She wanted to keep building her business but was afraid to lose the guaranteed income that comes with being an employee. I told her to let the spa job go and take a chance with her own business. Cecilia is not unaware of the ups and downs, fears and joys that come with an entrepreneur life. Both her dad and I currently have or have had our own businesses down through the years. She has seen us succeed and she has seen us fall on our faces. After some thought and conversation, she dried her tears, gathered her gumption and embarked on her entrepreneur adventure—and she has never looked back.
Cecilia's initial goal was to book 12 brides. Since she launched, she has not only exceeded that goal but her makeup artistry has appeared on the cover of Milwaukee magazine, fashion runways and the faces of beautiful brides for whom she has created wonderful, timeless looks. She was a featured artist at the RAW show at the Rave last Wednesday. Yes, I am her biased mom, but I’m super proud of this girl, her bravery and her successes!
Sometimes, life takes you places you don’t expect to go. As an entrepreneur, you have to be able to acknowledge your fear, pull on your big girl (or big boy) pants and take a chance. Are you a looking for a makeup artist? Check out Aesthetics by Cecilia for more information!
What is freedom for you? For me, freedom is having the opportunity to be an entrepreneur and pursuing the things about which I am passionate. How can fear of the unknown, those ups and downs that all entrepreneurs experience still translate into a feeling of freedom?
Bravery and freedom are not an absence of fear. As an entrepreneur, I have plenty of fear. There are definitely things that keep me up at night. I know I will make mistakes. I know I may have days, weeks, months when I wonder how I will pay the bills. I know there will be mornings when I'm thinking what in the heck did I get myself into! I know some days will be an uphill battle to keep moving forward. I know I will experience small failures and I know there is a risk of completely failing. But, I accept those risks not because I am without fear, but because I am free to work at something I am passionate about. I am free to make and learn from those mistakes and failures. And I'm free to taste and enjoy my successes.
Entrepreneurship takes us down some scary, bumpy paths and we may have days when we want to throw in the proverbial towel. But we don’t because we know that with hard work, a little bit of luck, some flops and all that learning, we are building something we love and we crave the freedom building our businesses gives us. Again, I ask you, what is freedom for you?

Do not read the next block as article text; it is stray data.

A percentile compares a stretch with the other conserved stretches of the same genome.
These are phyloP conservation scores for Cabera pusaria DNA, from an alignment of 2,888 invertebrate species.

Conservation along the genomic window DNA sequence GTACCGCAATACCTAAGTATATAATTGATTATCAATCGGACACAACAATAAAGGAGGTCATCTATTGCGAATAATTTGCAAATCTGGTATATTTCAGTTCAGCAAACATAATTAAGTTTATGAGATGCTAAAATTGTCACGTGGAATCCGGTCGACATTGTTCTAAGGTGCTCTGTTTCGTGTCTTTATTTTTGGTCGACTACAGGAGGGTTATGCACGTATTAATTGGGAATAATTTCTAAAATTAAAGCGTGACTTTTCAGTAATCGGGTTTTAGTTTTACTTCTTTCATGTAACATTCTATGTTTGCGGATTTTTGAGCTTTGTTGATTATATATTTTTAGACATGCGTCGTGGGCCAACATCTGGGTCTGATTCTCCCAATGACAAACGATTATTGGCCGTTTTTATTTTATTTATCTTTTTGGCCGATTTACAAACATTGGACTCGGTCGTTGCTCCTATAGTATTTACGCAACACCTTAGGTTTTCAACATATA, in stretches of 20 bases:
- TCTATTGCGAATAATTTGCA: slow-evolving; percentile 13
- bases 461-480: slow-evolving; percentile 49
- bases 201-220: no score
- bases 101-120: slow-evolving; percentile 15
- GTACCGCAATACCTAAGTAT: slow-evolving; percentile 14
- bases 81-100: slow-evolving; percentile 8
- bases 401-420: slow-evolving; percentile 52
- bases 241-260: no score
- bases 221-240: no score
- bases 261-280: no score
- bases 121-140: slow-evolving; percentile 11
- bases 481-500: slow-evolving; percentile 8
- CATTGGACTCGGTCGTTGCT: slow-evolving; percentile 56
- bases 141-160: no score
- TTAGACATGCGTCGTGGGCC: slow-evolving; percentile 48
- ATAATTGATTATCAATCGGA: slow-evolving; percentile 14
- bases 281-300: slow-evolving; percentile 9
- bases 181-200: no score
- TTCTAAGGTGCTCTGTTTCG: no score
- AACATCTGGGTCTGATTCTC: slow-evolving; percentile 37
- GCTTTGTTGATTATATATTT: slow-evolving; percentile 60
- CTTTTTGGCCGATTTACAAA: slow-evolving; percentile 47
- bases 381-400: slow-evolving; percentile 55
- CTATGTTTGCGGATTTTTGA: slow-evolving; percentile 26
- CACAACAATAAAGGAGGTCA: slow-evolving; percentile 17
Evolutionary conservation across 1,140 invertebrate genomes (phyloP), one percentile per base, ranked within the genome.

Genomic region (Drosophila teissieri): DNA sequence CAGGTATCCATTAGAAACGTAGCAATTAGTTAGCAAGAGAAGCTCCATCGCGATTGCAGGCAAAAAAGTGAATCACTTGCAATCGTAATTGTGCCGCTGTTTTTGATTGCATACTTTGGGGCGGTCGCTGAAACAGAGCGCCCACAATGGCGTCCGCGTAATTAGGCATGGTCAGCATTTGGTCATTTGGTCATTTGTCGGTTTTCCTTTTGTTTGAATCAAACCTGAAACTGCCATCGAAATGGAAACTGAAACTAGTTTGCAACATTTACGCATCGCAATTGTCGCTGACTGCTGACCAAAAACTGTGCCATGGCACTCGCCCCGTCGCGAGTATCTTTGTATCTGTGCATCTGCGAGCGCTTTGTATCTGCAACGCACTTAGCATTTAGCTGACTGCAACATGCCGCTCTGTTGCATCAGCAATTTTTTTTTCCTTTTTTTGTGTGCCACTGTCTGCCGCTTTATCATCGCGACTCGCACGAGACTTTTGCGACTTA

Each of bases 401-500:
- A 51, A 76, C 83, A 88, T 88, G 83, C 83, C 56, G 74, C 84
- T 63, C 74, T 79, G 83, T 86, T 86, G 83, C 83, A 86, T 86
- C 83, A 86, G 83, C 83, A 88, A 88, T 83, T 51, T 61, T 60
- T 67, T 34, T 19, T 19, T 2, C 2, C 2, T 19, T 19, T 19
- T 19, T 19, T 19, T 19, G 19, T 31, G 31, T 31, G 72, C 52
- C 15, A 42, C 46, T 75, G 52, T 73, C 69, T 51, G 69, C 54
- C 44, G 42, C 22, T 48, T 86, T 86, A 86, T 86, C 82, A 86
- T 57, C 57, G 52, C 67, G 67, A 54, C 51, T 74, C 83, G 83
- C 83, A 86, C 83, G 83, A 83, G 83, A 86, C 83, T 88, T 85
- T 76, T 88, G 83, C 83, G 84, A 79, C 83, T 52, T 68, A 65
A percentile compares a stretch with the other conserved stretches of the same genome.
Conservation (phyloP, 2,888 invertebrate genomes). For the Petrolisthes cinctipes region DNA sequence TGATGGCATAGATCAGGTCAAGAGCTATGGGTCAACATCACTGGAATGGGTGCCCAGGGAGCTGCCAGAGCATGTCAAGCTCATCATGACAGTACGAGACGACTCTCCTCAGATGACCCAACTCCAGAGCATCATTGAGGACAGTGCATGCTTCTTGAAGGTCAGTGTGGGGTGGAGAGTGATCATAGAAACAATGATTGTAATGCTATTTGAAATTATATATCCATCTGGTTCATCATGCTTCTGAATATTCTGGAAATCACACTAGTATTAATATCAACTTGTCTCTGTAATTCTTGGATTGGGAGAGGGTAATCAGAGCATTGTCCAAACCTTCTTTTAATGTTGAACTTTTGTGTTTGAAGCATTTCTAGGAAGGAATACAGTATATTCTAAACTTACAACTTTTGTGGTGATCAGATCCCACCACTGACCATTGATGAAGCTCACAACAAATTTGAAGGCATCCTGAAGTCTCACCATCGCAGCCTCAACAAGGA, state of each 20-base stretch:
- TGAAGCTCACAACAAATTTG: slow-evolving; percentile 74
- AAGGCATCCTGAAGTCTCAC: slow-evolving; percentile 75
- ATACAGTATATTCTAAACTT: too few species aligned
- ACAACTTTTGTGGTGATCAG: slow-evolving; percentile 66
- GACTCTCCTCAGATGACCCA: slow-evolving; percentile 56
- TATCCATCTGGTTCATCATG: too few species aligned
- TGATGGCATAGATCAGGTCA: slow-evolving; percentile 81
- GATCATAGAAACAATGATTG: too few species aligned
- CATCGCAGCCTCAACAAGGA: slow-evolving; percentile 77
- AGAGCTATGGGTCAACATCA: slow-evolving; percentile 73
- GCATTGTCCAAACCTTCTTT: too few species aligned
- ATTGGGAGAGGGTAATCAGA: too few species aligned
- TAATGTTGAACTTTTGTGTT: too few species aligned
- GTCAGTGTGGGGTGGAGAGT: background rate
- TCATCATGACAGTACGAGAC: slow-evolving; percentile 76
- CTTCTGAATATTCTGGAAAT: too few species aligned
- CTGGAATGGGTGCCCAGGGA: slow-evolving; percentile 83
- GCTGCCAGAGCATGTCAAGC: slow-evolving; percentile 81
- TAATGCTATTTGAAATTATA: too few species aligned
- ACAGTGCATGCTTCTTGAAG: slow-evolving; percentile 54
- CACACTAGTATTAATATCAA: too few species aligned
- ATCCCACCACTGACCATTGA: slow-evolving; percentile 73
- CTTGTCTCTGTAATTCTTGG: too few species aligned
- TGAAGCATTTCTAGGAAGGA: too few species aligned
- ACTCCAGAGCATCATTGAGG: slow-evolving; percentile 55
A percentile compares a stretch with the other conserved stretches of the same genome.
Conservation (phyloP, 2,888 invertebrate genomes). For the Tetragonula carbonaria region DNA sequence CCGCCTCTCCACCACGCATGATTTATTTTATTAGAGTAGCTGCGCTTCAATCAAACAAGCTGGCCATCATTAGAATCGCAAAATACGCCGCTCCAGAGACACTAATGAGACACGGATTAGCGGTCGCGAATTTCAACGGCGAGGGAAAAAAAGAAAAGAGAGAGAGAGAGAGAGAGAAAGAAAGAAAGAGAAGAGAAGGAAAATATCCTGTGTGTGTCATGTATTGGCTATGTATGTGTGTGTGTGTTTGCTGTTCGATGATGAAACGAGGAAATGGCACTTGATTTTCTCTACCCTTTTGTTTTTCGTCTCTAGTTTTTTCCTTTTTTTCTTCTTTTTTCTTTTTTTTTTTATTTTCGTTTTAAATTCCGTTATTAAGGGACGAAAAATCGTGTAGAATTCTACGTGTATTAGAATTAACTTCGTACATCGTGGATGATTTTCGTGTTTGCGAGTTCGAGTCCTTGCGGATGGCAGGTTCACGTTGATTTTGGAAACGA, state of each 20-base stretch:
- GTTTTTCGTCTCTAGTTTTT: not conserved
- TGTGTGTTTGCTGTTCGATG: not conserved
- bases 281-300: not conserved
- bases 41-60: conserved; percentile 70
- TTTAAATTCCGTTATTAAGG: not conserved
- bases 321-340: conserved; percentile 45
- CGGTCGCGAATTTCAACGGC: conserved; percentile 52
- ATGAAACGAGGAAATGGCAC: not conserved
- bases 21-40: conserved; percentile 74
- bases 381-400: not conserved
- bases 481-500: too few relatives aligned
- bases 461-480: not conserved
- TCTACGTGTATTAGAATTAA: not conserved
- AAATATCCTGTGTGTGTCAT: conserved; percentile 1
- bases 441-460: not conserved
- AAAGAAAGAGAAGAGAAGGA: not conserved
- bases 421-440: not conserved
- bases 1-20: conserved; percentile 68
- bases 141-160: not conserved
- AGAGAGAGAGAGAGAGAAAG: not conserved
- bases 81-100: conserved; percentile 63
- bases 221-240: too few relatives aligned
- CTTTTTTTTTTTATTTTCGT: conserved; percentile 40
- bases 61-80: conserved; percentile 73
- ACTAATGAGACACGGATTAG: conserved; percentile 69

By Robyn Adair; istockphoto.com photo
We’ve talked about the brand promise
being part of the brand definition. But there is more to a brand than the promise. What are brand perceptions and expectations and how do they define a brand?
Brands are built by consumers. How your customers perceive your brand is what defines that brand. Once your customer has a certain perception about your brand, they will have certain exceptions from your brand. If your brand doesn’t meet those expectations during every interaction, you will confuse and alienate the very people to whom you are trying to appeal. Your now ex-customer will turn to another product or service that fulfills their perceptions and expectations.
To illustrate this idea of perceptions and expectations, let’s take a look at Dove’s recent social media mishap. Dove’s brand promise is “helping all women realize their true beauty potential.” Their Real Beauty campaign was a solid success when the company initially implemented it. The campaign celebrated all women: all ages, body types, skin color. We perceived Dove as a brand that was for all women; it was a confidence boost, a statement that we all have worth, that we are all included. We expected future campaigns would continue to promote that inclusiveness.
However, a recent social media ad showed that even big brands can screw up in a big way. The beginning of the clip asked if we were ready to get clean and goes on to show an African American woman removing her dark t-shirt and then morphs into a white woman in a lighter t-shirt. The perception is, well… you get the perception. The ad falls well short of consumers’ perceptions and expectations of the Dove brand. The ad was quickly removed amid a large outcry from consumers and Dove later apologized for their tone-deafness. And I sincerely doubt a racist ad was their intention. This is a great illustration, though, of how consumers’ perceptions and expectations can shape a brand.
Think about your brand. How is it perceived? What expectations do your customers/clients have of that brand? Does your brand meet those expectations every time?